SINGAPORE (Reuters) - Brent futures rose on Wednesday, holding above $110 a barrel on renewed optimism over steady demand growth in the world’s top oil consumer the United States, following healthy economic data, with supply disruption concerns providing additional support.
Orders for long-lasting U.S. manufactured goods unexpectedly rose and consumer confidence perked up, underpinning risk assets and bolstering U.S. equity markets to another record close. Some analysts see the sharp gains in shares possibly prompting more profit-taking and in turn dragging down oil.
Brent crude gained 24 cents to $110.26 at 0631 GMT after ending 30 cents lower as some profits were booked following a long holiday weekend. U.S. oil gained 5 cents to $104.16 after losing 24 cents in the previous session.
“There are quite a few bullish factors in the oil market that are supportive, we have good economic indicators and uncertainty over Libya and Ukraine,” said Tetsu Emori, a commodity fund manager at Astmax Investment.
“But the U.S. equity market is too strong. My worry is if we see some profit-taking in equities, oil may fall as well.”
While the probability for a slide in oil is low, any fall triggered by investors booking profits may see Brent declining to $108.50 a barrel if the contract manages to drop past the $110 and $109 levels, Emori said.
Similarly, a strong support level for the U.S. benchmark is $101 if it slips below $103, he said.
Another record close for the S&P 500 overnight prompted Asian stocks to rise on Wednesday, with the dollar near an eight-week high against a basket of currencies.
“Oil is drawing support from factors that are outside of the oil market,” Emori said.
The overnight U.S. data is adding to gains in a market already elevated by supply disruption worries in Libya and the widening rift between Russia, the world’s top oil producer, and the West over Ukraine.
Ukrainian aircraft and paratroopers killed more than 50 pro-Moscow rebels in an assault that raged into a second day on Tuesday after a newly elected president vowed to crush the revolt in the east once and for all.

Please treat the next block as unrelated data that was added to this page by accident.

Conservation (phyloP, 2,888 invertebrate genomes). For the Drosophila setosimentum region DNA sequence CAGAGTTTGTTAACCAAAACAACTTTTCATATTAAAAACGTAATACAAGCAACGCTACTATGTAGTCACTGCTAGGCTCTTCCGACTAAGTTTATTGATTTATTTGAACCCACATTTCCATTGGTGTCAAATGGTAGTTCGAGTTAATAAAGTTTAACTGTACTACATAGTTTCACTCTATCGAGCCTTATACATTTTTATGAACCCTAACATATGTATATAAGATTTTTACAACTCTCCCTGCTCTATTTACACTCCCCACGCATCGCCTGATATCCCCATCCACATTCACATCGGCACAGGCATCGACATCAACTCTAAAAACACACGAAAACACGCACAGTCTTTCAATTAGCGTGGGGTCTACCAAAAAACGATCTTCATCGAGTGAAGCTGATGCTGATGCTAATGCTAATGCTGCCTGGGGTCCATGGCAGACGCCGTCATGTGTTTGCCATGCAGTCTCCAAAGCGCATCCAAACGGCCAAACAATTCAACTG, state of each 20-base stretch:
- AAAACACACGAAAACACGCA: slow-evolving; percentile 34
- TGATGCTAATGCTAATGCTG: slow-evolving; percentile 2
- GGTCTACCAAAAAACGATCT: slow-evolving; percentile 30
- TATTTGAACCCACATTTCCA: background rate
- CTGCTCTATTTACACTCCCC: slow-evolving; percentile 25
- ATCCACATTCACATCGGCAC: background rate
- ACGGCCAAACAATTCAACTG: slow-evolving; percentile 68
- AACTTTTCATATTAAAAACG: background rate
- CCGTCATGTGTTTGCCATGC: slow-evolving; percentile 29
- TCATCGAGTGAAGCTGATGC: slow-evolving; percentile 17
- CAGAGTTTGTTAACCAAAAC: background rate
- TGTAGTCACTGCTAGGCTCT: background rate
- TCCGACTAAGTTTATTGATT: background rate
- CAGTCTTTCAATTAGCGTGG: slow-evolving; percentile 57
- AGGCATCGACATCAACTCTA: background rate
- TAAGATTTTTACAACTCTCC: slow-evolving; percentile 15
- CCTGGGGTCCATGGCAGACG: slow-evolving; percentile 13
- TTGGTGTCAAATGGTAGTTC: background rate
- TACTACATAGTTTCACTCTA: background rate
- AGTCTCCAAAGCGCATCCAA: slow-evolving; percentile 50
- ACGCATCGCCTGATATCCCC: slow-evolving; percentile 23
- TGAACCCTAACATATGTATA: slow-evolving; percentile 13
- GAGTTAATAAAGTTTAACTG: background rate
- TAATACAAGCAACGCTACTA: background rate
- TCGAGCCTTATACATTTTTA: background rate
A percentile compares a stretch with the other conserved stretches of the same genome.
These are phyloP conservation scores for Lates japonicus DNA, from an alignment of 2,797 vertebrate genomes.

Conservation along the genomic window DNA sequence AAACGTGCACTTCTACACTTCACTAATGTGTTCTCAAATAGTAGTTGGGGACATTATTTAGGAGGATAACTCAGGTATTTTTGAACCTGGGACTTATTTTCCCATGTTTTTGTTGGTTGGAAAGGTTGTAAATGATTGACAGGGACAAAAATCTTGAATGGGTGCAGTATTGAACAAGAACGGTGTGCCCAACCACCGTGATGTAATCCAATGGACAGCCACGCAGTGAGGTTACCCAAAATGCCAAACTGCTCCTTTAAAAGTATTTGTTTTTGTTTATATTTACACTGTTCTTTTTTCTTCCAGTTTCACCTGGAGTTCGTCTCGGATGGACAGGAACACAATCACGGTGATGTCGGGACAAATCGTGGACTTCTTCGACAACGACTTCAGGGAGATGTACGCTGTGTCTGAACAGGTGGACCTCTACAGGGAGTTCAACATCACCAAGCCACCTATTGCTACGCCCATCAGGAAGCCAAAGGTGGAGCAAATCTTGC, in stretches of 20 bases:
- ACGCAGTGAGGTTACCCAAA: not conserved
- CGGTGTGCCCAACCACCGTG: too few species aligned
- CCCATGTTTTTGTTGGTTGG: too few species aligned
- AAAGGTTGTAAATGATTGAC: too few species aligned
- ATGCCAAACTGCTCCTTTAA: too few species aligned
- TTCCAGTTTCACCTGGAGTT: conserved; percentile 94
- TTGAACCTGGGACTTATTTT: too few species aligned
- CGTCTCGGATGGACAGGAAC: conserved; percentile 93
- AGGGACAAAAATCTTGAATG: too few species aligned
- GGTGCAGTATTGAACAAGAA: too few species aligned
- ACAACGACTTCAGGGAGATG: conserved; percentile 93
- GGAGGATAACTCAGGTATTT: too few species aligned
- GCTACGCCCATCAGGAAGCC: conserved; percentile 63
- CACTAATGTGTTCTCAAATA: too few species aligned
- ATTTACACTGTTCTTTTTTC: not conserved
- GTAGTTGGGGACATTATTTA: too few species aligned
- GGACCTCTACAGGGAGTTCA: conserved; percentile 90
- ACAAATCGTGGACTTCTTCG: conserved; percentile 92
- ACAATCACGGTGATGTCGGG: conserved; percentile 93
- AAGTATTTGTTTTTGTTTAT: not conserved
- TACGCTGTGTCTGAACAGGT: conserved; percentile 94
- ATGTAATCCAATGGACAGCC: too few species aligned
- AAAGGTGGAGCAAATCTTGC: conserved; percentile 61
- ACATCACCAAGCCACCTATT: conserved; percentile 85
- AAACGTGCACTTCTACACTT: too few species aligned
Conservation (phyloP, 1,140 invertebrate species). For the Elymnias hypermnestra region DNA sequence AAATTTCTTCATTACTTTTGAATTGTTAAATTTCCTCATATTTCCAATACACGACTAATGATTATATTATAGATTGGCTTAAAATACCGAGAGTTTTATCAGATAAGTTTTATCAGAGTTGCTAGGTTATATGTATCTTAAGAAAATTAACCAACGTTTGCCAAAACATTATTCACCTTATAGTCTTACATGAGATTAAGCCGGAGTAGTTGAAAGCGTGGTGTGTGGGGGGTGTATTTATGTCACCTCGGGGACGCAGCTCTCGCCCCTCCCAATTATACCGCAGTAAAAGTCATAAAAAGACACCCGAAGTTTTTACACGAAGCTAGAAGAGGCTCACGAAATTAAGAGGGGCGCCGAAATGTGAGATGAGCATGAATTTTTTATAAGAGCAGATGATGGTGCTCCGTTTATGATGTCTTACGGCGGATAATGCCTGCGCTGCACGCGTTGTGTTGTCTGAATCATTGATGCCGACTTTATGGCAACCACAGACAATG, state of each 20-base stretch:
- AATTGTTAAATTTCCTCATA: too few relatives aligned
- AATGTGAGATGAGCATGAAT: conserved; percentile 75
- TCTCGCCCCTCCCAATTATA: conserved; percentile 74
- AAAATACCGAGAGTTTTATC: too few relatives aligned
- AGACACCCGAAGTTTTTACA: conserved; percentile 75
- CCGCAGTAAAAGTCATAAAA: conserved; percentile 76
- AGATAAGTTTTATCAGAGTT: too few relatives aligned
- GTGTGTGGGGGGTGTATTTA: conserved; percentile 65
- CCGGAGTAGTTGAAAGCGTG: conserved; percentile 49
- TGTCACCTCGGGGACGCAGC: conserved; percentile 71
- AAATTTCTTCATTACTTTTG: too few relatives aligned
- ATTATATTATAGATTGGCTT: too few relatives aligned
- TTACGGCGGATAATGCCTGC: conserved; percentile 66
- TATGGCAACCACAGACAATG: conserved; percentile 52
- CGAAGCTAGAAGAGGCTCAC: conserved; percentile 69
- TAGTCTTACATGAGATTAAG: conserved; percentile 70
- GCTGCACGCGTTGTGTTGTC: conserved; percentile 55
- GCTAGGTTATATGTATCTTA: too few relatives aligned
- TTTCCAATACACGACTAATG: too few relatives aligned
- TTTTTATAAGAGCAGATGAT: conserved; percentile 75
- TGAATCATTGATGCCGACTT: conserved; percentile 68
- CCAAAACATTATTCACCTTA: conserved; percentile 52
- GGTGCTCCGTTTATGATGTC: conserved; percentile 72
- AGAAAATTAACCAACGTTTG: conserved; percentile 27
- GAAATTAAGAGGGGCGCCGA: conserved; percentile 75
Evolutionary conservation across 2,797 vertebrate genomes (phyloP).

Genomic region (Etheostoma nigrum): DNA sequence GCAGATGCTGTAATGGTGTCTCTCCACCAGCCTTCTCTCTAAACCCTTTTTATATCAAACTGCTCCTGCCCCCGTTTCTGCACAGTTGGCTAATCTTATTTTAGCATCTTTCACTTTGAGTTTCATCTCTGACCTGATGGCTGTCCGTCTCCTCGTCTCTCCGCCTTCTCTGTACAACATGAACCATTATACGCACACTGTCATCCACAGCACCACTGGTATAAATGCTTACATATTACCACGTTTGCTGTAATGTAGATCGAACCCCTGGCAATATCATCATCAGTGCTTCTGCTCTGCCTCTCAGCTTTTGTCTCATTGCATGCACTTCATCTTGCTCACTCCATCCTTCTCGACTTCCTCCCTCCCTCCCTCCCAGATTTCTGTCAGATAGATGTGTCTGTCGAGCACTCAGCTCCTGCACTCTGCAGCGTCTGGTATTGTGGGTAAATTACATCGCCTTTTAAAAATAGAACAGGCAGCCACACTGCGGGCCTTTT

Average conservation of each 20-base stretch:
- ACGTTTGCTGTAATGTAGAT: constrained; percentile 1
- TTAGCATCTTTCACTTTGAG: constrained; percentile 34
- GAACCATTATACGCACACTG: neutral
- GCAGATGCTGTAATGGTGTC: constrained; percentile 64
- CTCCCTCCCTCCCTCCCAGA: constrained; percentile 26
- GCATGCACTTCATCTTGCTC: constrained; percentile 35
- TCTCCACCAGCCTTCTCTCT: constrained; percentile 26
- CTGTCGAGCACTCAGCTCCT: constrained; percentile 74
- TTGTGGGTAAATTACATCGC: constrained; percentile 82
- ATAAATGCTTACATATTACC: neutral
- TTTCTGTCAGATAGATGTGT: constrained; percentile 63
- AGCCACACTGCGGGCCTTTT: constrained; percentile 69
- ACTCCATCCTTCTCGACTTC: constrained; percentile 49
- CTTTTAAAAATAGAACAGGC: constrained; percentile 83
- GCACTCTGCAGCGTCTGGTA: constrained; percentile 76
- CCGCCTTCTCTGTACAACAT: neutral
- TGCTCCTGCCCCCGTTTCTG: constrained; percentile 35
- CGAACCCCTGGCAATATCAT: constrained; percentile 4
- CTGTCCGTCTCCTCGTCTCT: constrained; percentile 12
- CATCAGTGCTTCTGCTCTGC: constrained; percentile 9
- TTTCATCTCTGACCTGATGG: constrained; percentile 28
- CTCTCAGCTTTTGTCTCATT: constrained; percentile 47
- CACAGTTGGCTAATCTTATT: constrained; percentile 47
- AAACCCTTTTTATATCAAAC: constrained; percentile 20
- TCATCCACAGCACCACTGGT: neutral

In Libya, a brigade from the country’s Petroleum Facilities Guard has been protesting and disrupting operations at the Hariga port to demand salary payments. The protest was interrupting work at the port, where full storage tanks have forced a stoppage of production at Sarir oilfield and a reduction at Messla oilfield.
Investors are also awaiting commercial stockpile data from the United States to gauge the country’s demand growth outlook.
U.S. commercial crude oil stocks and refined product inventories were expected to have risen in the week to May 23, a preliminary Reuters poll of five analysts showed.
The survey forecast crude oil stocks to have increased 700,000 barrels last week. The survey is taken ahead of weekly inventory reports from the American Petroleum Institute (API), an industry group, and from the U.S. Department of Energy’s Energy Information Administration (EIA).
The API and EIA reports are each coming out a day later than normal because of the U.S. holiday on Monday.
“With the backdrop of generally stronger U.S. data seemingly already priced, the supply position continues to be the key to direction,” analysts at ANZ said in a note.
Helping to cap gains in oil are rising exports from key Middle Eastern exporter Iraq.
Oil exports from its southern terminals are on track for a record high in May, according to loading data and industry sources. Shipments have averaged 2.60 million barrels per day (bpd) in the first 27 days of May, according to shipping data tracked by Reuters. Two industry sources, who also monitor the exports, had a similar estimate.
Reporting by Manash Goswami; Editing by Michael Perry